Ron Ragusa wrote:
I teach using both the 'building block' approach and the 'here's the whole technique as continuous motion' approach. When polling my students as to their preference I get roughly an even split between both. Some students are better able to 'see' the technique as an integrated whole while others need to break it down and learn it move by move.
By breaking it down, I don't mean move by move. That would be counter-productive. It is similar to reading. If you never get past reading by sounding out each letter by letterr, you never progress in your reading. What I meant was to learn to see the patterns that make up more complex patterns. For instance, everyone tends to considerr Shomenuchi Iriminage and Shomenuchi Kotegaeshi virtually the same pattern. But if you look at patterns a little more closely and broadly, you will see that Shomenuchi Nikkyo Ura and Shomenuchi Kotegaeshi are also very much the same pattern, That means that Shomenuchi Iriminage and Shomenuchi Ikkyo Ura are the same. And, as Shomenuchi Ikkyo Ura and Shomenuchi Koshinage are virtually the same pattern means that Shomenuchi Koshinage and Shomenuchi Iriminage are the same. And so on and so on.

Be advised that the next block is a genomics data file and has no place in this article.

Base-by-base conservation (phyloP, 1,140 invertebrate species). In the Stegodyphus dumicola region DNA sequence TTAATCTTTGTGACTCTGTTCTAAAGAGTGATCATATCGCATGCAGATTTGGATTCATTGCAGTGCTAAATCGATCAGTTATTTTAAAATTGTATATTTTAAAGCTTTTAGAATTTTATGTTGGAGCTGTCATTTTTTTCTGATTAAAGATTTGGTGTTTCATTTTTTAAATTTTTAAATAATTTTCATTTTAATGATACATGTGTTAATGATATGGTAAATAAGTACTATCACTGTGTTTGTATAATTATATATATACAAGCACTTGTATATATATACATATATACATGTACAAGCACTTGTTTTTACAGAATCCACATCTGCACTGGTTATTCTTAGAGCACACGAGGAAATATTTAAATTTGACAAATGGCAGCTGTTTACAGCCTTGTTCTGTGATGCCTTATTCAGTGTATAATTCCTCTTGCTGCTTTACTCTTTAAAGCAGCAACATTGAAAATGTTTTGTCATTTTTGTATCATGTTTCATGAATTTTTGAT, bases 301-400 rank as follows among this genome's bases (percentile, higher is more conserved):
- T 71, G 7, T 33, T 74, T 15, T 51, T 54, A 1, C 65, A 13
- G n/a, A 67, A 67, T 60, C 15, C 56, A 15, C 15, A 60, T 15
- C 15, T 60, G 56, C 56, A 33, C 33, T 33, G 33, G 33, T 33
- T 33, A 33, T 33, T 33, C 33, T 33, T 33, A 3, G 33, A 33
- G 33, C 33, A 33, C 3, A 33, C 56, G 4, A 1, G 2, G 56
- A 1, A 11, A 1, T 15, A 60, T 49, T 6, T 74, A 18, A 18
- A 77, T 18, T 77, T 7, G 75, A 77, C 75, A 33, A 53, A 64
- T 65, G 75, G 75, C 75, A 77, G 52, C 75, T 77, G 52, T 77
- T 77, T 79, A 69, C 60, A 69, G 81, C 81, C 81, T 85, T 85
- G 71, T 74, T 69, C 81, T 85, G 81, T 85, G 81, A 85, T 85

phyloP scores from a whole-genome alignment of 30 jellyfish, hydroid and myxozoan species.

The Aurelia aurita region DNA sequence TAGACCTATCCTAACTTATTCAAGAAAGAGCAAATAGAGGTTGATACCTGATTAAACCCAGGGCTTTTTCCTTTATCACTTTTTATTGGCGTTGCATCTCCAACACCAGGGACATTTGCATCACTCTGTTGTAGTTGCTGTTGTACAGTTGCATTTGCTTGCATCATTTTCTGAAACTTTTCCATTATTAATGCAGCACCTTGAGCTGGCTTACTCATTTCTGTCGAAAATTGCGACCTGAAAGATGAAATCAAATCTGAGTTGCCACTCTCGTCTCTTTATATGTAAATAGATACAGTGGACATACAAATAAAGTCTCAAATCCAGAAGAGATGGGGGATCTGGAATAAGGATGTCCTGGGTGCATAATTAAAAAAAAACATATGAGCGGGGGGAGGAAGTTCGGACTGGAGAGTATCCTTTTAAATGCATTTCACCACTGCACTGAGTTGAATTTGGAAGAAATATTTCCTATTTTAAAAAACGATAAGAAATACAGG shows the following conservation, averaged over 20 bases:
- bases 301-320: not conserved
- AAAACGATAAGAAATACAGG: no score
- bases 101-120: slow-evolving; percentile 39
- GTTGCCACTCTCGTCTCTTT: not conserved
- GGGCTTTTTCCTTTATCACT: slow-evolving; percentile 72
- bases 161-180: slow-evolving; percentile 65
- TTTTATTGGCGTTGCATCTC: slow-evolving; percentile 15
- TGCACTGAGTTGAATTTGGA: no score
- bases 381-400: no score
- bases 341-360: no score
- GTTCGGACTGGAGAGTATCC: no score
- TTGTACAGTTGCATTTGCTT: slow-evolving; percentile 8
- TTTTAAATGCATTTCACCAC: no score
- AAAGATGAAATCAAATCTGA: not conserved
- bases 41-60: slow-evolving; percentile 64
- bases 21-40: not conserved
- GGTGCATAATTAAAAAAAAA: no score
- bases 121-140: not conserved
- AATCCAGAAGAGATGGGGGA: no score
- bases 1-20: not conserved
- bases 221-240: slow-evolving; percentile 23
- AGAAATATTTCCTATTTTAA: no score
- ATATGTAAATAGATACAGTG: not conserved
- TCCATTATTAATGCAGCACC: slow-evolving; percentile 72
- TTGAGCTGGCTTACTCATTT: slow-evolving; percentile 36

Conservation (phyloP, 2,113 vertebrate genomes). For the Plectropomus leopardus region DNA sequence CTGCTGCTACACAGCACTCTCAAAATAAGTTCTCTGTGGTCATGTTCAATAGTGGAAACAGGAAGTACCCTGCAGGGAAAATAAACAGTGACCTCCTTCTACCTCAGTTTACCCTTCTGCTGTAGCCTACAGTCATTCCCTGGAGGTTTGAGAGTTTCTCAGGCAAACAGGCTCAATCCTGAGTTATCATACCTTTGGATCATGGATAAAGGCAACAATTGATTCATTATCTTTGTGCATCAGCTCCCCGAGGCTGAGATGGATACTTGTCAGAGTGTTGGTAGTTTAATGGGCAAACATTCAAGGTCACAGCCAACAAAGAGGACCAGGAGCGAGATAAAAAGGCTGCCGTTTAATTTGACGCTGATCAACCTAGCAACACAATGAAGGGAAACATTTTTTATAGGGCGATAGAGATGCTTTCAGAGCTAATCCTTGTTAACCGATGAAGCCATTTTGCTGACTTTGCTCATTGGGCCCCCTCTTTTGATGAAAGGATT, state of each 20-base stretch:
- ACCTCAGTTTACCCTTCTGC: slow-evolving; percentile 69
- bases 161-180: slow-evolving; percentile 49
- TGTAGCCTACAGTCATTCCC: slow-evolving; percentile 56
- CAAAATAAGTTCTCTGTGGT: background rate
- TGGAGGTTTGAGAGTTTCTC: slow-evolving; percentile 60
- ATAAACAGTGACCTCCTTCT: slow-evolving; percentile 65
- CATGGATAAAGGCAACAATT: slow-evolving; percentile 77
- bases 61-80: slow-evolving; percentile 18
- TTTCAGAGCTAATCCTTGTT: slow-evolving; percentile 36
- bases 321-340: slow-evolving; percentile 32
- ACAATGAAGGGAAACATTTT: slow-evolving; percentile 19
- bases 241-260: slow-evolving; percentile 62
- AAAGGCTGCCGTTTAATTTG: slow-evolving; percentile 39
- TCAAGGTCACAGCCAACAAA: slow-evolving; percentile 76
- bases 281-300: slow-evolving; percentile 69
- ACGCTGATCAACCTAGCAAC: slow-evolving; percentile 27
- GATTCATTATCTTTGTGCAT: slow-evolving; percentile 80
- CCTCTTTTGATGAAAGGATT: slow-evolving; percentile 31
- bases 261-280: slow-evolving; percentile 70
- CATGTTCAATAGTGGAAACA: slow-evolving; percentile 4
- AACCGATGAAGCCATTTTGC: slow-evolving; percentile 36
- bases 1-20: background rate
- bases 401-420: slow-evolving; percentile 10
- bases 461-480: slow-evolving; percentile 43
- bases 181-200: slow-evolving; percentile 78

Once you are able to see the pattern similarities between different techniques, you will be able to expand the pattern larger and larger until all techniques are the same. With no difference between Ikkyo and Kaiten nage and Jujinage and Katagatame. The problem is to see the patterns. Some people are better able to see complex patterns than others but others see each pattern as unique without looking at the pattern similarities.
I am probably making little sense. Gotta go to practice.